6. Get ready to accept credit and debit cards

No matter what type of business you own, you will almost certainly need to accept credit and debit card payments. According to a 2018 report, millennials who are currently between the ages of 26 and 34 have driven the recent growth in credit card use. Accepting credit cards will play a key role in the success of your business.

Your business will be able to accept credit cards by following a few simple steps:

  • Select a credit card machine or POS system: Whether using a countertop terminal, a virtual terminal, or a point-of-sale (POS) system, a business needs some type of hardware to accept credit cards. Today’s POS systems can do a lot more than process credit card payments. More advanced POS Systems, like the Clover Station, can track inventory, manage employee scheduling, and more.
  • Set up a merchant account: A merchant account allows businesses to accept credit and debit card payments. Merchant services accounts are an agreement between a merchant and a credit card processor to settle credit and debit card transactions. After transactions have been processed, the funds from customers’ credit and debit cards are deposited into this account. Monies are then transferred to a business banking account within 1-2 days.
  • Establish an online presence and a payment gateway account: According to a recent report, in 2017 e-commerce was responsible for approximately $2.3 trillion in sales and is expected to hit $4.5 trillion in 2021. In the US alone, e-commerce represents almost 10% of retail sales and that number is expected to grow by nearly 15% each year. That means online sales will be more and more critical to a business’ success over time. A payment gateway is a necessary part of conducting business online. A payment gateway is an e-commerce application that authorizes online payment methods for e-businesses and online retailers. Payment gateways encrypt private data, such as credit card numbers, to ensure the information passes securely between the customer and the merchant.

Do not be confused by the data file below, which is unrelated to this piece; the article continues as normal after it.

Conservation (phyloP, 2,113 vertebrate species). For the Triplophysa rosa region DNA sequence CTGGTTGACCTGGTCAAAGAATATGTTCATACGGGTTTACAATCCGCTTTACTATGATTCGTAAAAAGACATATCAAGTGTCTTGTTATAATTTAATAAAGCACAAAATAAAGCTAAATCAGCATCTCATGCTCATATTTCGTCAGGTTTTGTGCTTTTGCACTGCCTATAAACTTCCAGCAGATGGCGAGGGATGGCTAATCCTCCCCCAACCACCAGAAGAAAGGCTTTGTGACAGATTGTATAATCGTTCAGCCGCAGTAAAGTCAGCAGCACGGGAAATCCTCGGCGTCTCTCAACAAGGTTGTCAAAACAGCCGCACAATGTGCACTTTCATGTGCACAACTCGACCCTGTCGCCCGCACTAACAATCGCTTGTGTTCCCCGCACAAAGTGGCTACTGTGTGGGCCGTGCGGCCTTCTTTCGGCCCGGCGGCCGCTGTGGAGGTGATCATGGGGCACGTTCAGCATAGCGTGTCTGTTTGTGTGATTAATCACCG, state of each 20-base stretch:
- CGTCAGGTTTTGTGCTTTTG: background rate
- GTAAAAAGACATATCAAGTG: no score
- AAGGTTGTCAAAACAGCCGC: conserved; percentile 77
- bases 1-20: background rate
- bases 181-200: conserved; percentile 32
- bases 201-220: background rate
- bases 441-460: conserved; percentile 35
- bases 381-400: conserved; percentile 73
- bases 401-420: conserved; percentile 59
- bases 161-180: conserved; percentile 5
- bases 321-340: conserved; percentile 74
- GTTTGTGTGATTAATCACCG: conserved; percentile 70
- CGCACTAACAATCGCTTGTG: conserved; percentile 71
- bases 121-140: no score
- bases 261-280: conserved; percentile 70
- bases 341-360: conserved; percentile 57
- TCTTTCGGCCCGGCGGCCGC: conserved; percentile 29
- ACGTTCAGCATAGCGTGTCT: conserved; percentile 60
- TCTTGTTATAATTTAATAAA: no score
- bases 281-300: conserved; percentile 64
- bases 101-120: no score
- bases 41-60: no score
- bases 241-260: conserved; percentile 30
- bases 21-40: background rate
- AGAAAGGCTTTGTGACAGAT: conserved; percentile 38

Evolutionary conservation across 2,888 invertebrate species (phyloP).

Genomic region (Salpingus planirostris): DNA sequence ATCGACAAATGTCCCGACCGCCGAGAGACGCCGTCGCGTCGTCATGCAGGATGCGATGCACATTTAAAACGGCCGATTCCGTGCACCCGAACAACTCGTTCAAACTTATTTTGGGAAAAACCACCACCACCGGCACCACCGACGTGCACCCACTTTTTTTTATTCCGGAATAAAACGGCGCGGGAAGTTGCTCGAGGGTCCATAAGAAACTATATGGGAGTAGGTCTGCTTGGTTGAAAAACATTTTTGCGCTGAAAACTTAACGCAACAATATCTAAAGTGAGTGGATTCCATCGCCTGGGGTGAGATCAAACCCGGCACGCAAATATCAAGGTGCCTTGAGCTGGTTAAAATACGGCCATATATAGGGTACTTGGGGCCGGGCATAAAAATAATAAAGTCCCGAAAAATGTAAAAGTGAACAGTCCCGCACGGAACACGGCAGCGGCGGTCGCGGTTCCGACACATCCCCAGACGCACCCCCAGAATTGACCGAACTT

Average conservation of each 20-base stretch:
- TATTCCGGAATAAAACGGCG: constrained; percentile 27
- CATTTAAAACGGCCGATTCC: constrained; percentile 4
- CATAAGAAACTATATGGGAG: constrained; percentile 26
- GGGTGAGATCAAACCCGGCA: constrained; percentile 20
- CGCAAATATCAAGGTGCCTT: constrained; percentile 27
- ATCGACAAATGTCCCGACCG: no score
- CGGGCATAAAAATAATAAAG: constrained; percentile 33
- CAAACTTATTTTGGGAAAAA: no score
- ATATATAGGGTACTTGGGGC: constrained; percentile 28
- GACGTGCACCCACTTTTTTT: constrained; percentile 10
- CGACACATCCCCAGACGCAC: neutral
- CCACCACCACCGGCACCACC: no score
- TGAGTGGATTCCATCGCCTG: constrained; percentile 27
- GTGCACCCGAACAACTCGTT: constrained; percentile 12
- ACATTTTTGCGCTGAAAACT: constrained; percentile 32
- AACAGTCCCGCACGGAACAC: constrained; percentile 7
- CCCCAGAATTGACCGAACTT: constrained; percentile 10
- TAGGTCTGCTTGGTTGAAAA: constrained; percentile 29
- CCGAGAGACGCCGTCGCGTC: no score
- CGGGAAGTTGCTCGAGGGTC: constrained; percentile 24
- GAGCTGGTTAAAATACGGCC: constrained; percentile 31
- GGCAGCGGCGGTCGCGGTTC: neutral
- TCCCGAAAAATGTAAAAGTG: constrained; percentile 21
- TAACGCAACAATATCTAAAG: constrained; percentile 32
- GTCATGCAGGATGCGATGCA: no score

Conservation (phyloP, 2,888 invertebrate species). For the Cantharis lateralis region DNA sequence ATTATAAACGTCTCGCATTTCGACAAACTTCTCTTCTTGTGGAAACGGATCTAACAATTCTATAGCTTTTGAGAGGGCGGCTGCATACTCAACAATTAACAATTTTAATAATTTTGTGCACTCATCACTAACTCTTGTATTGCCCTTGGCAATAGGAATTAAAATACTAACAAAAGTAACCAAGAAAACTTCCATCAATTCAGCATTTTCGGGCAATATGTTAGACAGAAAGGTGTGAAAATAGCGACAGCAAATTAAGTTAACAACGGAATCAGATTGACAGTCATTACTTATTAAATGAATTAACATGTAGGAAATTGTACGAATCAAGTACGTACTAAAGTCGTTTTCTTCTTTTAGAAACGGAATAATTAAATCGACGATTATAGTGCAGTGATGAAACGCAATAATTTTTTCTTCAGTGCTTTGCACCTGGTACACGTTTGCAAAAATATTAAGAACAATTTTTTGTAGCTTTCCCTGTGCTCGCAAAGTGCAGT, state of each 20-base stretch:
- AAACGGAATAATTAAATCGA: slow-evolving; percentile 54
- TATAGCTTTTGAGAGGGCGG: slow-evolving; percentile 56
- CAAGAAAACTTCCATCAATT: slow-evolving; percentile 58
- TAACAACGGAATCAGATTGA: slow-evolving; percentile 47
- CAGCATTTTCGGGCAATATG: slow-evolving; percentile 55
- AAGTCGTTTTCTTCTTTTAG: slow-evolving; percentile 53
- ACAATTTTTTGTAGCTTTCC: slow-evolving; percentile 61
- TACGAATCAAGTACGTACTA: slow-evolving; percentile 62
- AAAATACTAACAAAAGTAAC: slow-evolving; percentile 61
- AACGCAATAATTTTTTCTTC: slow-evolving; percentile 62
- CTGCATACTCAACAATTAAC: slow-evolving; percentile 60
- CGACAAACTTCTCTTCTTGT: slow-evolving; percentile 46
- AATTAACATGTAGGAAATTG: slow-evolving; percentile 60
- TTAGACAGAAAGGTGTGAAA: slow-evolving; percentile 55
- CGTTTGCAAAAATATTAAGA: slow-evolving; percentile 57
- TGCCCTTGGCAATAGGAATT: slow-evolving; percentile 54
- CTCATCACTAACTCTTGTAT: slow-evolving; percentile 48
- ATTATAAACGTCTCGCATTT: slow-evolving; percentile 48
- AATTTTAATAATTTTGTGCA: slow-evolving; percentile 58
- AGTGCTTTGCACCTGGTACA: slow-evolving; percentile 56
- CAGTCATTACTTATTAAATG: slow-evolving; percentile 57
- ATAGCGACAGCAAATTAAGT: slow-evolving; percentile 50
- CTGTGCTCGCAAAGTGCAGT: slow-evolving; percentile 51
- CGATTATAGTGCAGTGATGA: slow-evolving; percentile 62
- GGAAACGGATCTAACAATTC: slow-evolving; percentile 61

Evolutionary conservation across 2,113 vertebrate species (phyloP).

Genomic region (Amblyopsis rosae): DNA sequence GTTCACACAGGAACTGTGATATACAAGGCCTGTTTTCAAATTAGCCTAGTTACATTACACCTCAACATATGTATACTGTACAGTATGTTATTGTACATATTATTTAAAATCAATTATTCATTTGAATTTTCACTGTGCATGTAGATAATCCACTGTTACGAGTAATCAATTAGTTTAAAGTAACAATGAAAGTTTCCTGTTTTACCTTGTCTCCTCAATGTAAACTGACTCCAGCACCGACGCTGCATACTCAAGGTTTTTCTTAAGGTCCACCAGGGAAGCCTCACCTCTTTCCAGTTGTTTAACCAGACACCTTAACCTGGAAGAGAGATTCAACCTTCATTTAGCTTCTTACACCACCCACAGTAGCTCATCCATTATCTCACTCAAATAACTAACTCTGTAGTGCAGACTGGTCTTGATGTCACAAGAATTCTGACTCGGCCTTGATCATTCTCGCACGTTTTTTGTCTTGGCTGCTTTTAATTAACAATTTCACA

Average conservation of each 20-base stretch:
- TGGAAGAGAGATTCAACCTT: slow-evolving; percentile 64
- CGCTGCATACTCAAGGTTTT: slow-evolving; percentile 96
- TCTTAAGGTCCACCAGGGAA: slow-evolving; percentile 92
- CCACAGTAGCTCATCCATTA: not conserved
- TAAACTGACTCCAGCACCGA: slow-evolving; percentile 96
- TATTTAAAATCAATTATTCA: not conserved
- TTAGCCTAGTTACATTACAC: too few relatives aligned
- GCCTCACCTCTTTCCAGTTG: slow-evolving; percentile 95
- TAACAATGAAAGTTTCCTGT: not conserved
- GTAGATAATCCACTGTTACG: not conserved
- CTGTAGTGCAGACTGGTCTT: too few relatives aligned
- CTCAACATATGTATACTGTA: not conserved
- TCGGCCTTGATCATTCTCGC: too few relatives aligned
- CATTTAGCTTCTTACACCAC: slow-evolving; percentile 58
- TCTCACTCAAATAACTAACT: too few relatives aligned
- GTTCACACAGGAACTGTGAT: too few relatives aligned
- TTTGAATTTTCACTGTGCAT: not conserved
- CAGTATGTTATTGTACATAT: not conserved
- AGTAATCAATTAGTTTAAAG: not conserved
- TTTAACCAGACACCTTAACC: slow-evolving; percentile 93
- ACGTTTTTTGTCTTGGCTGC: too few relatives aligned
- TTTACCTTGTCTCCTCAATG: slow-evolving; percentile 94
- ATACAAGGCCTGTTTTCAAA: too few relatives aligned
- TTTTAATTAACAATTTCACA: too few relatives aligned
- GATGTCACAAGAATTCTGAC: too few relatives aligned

7. Select your business location

Your location will also be an important factor in your business’ success or failure. Will foot traffic be important for business? Make sure to look for a storefront in a busy town center. Is there an area in town that offers tax incentives if you establish your business there, such as an enterprise zone? Consider enlisting the assistance of an experienced commercial real estate professional. They will be familiar with the areas you are considering and will know if locations will be coming to the market soon. You should also keep in touch with your tax professional, as there could be tax implications for the location you select.

8. Apply for any necessary licenses or permits

Different types of businesses may require special licenses or permits. For example, if you open a restaurant, you will require a business license, a liquor license if you plan on serving alcohol, a food service license from your local health department, and a food handler’s permit to guarantee your restaurant meets food sanitation, storage, and preparation regulations. Permits and licenses will vary based on your state and local area, so be sure to make sure you look into what you need. Consider joining your local Commerce Organization, which can be a great source of information.

9. Go start your own business

It is time to set up shop! You have everything you need to succeed. It may feel like a daunting list of “to dos,” but what is most important to remember is to stay organized and seek the assistance of other professionals as the need develops. Don’t be afraid to ask for help!

Interested in learning more?

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Disclaimer: The information provided above is for educational purposes only and does not constitute business, legal, or financial advice.